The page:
Atom editor setup for Clojure(Script) development in 2020

If you wonder how to set up Atom for Clojure(Script) development, this is the place for you! I couldn’t find any guide online so I asked more experienced people and here you go.

You need just a few packages:

  • REPL: Chlorine - Sean Corfield wrote an inspiring post about why he switched to Atom+Chlorine. You just need to start a socket REPL in your project (see the plugin page for instructions) and connect to it. You get autocompletion, inline results in the editor, and much more.
  • Structural editing: Parinfer + Paredit - you can never truly appreciate a Lisp unless you leverage structural editing. Parinfer gives you an intuitive, simple model for working with parentheses (indent code block => include it in the previous form at lesser indent, delete ) to move it furthest right, …). Paredit provides useful hot keys to operate on expressions such as “wrap the following expression in (…)” or “delete until the end of the current expression”.
  • (Optional) linting with kondo - a good, evolving linter with warnings about bad practices

You might also want to have a look at seancorfield/atom-chlorine-setup with useful commands, key mappings, and extra support for REBL.

I’m a die hard Emacs fan (been using it for close to 20 years now) and I can’t see myself switching, really, but I was intrigued by your post, and gave Atom+Chlorine a spin. It was nice, easy to setup, and looks fairly impressive (if a bit lacking in functionality compared to Cider). I would definitely recommend something like this to someone new to Clojure and with no Emacs background!

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@mvarela great to know! Chlorine is still evolving, and I’m working together with other tooling authors to make it better (and this includes integrating some Cider functionality too).

Can I ask what you did miss? So it would be easy to prioritize features on the package :slight_smile:

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@mauricioszabo, first, thanks for your work on this (even as a likely non-user), it’s great!

Regarding what I missed, I only took it for a quick spin, and didn’t really go into the docs, so I can’t give you much insight, but the things I noticed:

  • Lack of jack-in functionality, so I need to go to a terminal to start a REPL
  • Functionality like the one provided by cider-eval-pprint-last-sexp. I use that all the time. Printing eval results is ok, but when dealing with larger maps and such, pretty printing becomes more important. Cider does that in a separate buffer, so it doesn’t clutter the code buffer (again, this is more important for larger data)
  • Debugger

I’ll try and give it another, deeper go, and see what pain points I notice (though I suspect those will be more related to missing my Emacs config/functionality, rather than Chlorine)

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a superior alternative to pretty printing, especially for large data, is IMHO the commercial but very cheap Cognitect REBL

@HolyJak, I don’t doubt REBL it’s great. I’ve never used it myself (yet), and I’ve been using Cider’s pretty printing for years, so it’s more of a habit thing. Based on Stu’s presentation, and Sean’s screencast, it does look like an amazing tool, though some people might balk at it not being free (both as in beer, and speech).

Word.

I also like that you highlight that Parinfer and Paredit aren’t mutually exclusive, like so many people seem to think they are.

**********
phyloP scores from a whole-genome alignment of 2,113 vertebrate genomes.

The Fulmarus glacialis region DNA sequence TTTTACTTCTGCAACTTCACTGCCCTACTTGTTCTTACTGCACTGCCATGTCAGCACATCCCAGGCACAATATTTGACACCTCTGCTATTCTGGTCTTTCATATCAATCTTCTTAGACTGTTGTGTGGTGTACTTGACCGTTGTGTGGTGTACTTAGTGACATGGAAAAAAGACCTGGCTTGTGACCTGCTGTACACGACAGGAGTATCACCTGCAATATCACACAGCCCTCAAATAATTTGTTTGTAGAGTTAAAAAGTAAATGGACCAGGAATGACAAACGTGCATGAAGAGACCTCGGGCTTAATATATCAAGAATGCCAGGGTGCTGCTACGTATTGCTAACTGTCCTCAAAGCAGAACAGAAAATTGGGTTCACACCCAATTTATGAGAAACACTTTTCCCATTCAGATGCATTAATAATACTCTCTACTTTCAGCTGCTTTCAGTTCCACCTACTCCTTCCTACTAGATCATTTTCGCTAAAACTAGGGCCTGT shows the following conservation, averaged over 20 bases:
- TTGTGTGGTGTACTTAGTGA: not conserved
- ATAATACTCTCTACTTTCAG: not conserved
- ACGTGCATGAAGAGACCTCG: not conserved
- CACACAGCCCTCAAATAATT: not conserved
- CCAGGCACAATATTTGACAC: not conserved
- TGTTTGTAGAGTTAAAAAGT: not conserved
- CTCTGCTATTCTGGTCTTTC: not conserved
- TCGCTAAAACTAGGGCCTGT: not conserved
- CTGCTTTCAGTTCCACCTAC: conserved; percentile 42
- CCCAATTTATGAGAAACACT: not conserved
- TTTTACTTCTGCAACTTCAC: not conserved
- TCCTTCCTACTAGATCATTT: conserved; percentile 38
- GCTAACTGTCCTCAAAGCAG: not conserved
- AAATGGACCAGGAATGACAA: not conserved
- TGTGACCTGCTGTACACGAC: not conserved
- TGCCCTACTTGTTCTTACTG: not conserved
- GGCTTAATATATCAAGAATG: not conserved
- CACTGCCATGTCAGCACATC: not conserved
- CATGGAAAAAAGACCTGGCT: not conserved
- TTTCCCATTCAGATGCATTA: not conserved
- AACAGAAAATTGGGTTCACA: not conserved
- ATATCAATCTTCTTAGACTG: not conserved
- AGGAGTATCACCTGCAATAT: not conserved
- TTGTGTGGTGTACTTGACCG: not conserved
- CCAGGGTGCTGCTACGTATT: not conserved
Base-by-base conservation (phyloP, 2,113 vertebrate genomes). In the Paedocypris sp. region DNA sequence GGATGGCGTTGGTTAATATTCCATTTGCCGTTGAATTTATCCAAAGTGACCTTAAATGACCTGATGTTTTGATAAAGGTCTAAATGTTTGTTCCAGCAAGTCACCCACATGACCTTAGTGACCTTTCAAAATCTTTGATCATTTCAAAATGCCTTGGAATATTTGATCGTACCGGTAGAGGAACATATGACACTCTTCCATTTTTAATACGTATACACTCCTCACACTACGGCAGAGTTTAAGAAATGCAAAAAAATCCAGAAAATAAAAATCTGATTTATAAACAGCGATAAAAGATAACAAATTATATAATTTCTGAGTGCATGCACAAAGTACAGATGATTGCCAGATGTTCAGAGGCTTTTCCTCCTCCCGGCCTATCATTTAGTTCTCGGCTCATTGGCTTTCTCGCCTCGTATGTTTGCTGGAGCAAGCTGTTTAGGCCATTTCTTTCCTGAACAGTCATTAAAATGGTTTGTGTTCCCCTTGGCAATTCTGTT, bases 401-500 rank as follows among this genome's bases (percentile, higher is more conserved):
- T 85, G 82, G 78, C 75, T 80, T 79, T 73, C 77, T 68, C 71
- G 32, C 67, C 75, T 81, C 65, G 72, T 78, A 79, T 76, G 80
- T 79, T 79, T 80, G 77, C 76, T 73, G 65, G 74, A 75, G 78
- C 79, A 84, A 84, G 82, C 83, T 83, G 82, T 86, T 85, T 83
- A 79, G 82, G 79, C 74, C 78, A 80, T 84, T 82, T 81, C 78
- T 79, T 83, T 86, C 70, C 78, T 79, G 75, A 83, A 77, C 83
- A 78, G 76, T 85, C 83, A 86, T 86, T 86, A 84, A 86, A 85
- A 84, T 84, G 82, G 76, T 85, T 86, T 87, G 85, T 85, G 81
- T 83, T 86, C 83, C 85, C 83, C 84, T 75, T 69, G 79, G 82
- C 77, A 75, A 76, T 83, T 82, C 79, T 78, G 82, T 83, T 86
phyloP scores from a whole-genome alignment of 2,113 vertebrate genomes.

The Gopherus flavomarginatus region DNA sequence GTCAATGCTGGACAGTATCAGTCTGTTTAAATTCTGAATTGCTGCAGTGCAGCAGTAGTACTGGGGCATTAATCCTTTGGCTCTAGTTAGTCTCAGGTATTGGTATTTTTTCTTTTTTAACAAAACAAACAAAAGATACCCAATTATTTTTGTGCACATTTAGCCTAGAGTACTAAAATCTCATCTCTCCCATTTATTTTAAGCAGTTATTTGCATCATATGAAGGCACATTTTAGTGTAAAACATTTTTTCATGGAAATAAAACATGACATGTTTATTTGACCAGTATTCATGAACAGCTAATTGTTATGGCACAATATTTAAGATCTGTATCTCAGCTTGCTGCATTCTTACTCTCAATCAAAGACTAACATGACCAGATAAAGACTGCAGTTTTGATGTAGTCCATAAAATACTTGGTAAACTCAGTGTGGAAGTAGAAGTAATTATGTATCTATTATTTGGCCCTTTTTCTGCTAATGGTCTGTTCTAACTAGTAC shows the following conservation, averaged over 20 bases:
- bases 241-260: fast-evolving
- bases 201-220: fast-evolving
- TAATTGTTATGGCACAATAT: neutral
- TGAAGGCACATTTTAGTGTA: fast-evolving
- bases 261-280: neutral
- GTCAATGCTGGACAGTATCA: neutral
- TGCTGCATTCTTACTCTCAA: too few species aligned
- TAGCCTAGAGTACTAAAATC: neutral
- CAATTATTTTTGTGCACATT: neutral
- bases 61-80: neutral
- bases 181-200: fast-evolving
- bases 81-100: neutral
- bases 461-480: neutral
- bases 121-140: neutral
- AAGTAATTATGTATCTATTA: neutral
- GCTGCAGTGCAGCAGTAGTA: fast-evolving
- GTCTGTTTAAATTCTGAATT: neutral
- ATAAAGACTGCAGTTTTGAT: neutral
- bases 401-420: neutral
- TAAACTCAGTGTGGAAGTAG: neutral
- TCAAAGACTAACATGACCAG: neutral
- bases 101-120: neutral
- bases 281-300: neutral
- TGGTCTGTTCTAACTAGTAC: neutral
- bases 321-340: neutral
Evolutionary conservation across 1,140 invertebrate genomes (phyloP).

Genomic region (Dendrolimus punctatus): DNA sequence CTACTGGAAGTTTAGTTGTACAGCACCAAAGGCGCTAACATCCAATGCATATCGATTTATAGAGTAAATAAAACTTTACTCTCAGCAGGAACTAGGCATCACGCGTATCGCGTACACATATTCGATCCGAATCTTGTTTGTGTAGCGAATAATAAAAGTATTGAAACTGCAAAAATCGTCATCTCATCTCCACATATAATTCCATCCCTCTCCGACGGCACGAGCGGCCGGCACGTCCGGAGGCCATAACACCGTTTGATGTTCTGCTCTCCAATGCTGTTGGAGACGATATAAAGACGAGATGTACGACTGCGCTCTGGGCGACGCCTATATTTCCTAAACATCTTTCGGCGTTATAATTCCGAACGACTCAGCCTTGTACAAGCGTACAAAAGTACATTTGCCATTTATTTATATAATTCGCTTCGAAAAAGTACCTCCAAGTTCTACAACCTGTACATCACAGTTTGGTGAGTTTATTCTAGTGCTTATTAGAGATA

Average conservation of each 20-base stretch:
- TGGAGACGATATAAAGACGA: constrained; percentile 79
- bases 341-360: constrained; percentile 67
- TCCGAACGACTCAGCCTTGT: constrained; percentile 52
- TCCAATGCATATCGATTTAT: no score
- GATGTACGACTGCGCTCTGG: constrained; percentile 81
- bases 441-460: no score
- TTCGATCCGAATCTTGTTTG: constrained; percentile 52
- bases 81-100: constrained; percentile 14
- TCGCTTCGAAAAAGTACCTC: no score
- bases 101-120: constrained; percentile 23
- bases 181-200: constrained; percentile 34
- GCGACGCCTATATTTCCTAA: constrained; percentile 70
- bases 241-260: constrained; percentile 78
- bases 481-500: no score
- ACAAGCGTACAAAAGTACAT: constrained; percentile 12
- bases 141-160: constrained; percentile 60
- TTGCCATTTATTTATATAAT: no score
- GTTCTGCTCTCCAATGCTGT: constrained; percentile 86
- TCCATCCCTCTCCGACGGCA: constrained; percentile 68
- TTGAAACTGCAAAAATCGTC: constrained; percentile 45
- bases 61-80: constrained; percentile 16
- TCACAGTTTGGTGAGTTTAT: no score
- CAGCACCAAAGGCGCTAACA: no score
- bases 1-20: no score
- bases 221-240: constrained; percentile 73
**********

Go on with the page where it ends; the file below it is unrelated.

I’m an emacs user, but I tried chlorine a bit, it is great. The thing I miss is a keyboard shortcut driven, full-featured data inspector.

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:+1: I wonder if this was best addressed by an editor-independent tool that could multiple editors leverage. Some nrepl Middleware, REBL, or an open-source alternative…

What about [data walk] (https://github.com/eggsyntax/datawalk)?

I’d love something like that in Cursive. Constantly manually set! -ing print-length/level, manually pretty-printing is a brake on my dev flow.

Can you elaborate a little bit? You mean, to inspect the data with only keyboard shortcuts instead of using the mouse?

If so, I too miss it :laughing:. If you have any idea on how to implement something like this, I can try to implement something

@mauricioszabo, yes, pretty much that: https://docs.cider.mx/cider/0.23/debugging/misc.html#_inspecting_values

I hadn’t heard about datawalk until I saw @HolyJak mention it, but I gave it a go today, and it seems pretty cool (though it’s a bit tricky to make it play nice with Emacs, at least with my config).

Hi, I think that should be something like a rebl, with some keyboard shortcuts support, have a dedicated window.

You most certainly want to configure shortcuts for Paredit and Chloroine as there are none by default. See Sean’s setup and e.g. https://github.com/tkjone/dotfiles/blob/master/atom/keymap.cson

Emacs was great. Back in the '80s. It hasn’t had any meaningful change in nearly four decades*. I used it exclusively on unix and other environments until Windows and the Mac established standard UIs. It is actively hostile to every user interface standard ever create. It’s still possible to be keyboard focused and use the basic standards of Windows and the Mac. Those are very close.

I get the feeling the emacs developers are proud of the impossibility to use by people coming from any non-unix environment. They were incredibly proud of adding Ctrl^x. That’s a one gesture start. If someone could create a keymap that covered 95% of standard windows, it would go a huge way to making it acceptable to 90% of developers out there. People who’ve been using emacs for three decades have a hard time using Windows. People who’ve been using Windows for one year find emacs insurmountable.